16 die while searching for Nepal's miracle herb

Updated on May 29, 2007 05:03 PM IST
The search for 'jeevan buti' or the life-giving herb in Nepal has resulted in the death of at least 16 people while dozens have been blinded and hundreds have gone missing.
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IANS | By, Kathmandu

The search for a potent herb, known as 'jeevan buti' or the life-giving herb, in northern Nepal's snowy mountain slopes has resulted in the death of at least 16 people while dozens have been blinded and hundreds reported missing.

The Nepalese home ministry told IANS the disaster occurred due to heavy snowfall in a remote and inaccessible village called Kahigaon, about four days walk from Dunai, the headquarters of the northern Dolpa district.

In the remote north, cut off from the rest of the kingdom for absence of roads and an inadequate telecom system, the yarshagumba or cordyceps sinensis, an amazing fungus growing on butterfly larva at heights above 4000 metres, is one of the props of economy.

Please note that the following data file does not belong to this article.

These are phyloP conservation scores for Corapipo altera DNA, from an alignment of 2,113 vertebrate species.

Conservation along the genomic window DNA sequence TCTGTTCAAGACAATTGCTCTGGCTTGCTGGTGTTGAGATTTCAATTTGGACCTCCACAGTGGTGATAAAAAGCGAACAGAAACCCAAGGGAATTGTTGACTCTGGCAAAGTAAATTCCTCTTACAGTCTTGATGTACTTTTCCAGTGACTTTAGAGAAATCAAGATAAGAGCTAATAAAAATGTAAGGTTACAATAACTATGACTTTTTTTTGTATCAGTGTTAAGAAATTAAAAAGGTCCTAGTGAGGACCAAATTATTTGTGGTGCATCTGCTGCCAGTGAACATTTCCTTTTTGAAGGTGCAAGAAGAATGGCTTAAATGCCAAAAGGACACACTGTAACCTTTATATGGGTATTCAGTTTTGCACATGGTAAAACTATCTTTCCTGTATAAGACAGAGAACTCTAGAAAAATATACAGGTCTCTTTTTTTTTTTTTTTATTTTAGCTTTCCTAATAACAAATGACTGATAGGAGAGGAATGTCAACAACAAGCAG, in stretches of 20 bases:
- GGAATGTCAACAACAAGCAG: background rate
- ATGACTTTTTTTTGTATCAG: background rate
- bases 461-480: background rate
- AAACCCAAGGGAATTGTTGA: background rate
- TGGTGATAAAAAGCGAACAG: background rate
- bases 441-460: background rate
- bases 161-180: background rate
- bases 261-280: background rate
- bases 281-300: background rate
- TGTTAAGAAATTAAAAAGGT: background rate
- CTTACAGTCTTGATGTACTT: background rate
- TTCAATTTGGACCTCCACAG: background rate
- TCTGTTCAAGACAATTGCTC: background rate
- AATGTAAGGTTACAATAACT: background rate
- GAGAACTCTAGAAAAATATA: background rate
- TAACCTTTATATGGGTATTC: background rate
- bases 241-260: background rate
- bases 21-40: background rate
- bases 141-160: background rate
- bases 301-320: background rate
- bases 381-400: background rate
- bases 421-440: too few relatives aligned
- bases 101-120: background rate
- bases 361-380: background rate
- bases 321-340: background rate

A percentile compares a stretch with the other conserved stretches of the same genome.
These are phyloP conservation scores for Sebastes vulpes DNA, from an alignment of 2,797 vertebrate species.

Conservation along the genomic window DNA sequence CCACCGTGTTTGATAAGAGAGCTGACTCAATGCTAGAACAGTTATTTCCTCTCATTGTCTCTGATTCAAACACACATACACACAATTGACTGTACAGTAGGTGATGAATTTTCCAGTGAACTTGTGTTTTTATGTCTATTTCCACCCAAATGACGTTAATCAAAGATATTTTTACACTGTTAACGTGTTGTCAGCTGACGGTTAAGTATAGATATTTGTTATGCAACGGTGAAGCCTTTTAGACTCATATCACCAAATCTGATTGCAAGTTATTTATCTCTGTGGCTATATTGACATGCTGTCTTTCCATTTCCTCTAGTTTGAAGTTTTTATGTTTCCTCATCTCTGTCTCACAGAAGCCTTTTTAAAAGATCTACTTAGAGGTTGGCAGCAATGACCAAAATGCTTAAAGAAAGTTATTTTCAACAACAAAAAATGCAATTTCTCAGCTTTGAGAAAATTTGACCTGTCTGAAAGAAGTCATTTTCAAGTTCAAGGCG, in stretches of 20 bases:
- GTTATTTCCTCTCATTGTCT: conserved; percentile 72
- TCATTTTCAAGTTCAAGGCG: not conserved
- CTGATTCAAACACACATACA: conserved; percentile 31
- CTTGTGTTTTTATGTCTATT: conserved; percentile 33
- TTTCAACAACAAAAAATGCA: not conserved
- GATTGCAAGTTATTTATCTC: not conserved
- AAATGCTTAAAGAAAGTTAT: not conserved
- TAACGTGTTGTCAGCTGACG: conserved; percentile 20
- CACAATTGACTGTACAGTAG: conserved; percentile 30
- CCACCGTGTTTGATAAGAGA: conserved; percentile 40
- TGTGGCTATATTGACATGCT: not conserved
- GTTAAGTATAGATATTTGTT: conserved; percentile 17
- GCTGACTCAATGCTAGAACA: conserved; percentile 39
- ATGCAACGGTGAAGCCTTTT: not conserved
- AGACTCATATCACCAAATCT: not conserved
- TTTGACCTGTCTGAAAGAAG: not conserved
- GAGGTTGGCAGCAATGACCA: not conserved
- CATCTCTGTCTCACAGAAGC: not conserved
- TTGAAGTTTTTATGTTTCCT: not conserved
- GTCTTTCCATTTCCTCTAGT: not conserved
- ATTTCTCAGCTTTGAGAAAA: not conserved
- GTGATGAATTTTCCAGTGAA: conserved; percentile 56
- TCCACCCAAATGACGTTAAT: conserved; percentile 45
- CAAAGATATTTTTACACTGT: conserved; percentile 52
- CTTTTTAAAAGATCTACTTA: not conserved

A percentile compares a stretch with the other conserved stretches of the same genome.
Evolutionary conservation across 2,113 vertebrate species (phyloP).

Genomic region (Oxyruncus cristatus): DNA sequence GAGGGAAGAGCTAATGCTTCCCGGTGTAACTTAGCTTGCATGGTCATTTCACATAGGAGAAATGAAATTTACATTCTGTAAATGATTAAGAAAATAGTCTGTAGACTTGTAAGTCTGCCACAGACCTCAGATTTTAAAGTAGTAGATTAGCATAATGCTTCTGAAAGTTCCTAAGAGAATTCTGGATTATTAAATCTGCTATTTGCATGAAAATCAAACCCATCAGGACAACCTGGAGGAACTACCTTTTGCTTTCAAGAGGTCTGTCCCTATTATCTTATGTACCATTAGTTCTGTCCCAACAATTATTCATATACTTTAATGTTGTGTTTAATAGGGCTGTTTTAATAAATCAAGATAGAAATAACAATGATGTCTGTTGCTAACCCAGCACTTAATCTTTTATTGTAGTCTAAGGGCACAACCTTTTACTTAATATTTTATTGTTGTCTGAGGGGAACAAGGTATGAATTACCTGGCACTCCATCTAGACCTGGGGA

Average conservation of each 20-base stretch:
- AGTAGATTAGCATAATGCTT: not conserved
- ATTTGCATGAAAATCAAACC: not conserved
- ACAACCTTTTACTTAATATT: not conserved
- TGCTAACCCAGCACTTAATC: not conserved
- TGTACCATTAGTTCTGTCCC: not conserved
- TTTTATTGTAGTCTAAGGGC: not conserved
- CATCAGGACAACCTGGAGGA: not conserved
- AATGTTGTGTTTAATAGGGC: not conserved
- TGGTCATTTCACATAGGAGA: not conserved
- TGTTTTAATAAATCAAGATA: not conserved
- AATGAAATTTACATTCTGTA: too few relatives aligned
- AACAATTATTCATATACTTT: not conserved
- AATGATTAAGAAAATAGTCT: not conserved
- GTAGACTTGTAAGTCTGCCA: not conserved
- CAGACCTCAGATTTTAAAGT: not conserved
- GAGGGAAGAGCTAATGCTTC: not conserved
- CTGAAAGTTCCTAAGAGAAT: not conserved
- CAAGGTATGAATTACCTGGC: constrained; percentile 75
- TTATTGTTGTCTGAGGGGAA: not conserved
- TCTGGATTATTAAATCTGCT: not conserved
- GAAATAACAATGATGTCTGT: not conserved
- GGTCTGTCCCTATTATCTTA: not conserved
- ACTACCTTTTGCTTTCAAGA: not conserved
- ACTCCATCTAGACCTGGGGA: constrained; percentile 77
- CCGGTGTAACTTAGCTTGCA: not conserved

About 50 per cent of the supply comes from Dolpa, once an ancient Tibetan kingdom and part of the ancient salt trade route between India and Tibet.

Every year, villages are deserted and schools closed as residents head for the mountains to collect the yarshagumba, Nepal's ginseng, demand for which has been growing due to its perceived efficacy as an aphrodisiac.

The yarshagumba rush occurred this year as well. However, from Saturday, there had been heavy snowfall without any warning. As a result, nearly 1600 villagers have been missing.

The home ministry, on the basis of reports received from the area, said 16 bodies had been found. An army helicopter went to the area to help in the rescue operations Tuesday.

The yarshagumba disaster comes as conservationists have been warning a succession of governments for years about the potential ecological peril the summer searches could trigger.

Community forest users point out that every year, there is an influx of thousands of people from the adjoining districts, raising the risk of habitat destruction.

The government had banned the collection of yarshagumba till 2001. But rampant smuggling forced it to lift the curb.

Currently, there is a government levy of NRs. 20,000 ($307.69) per kg of the herb plucked but due to feeble enforcement of laws and dearth of vigilance the government's coffers remain empty.

There are over 3 million registered exporters and importers of yarshagumba, with China being a major player.

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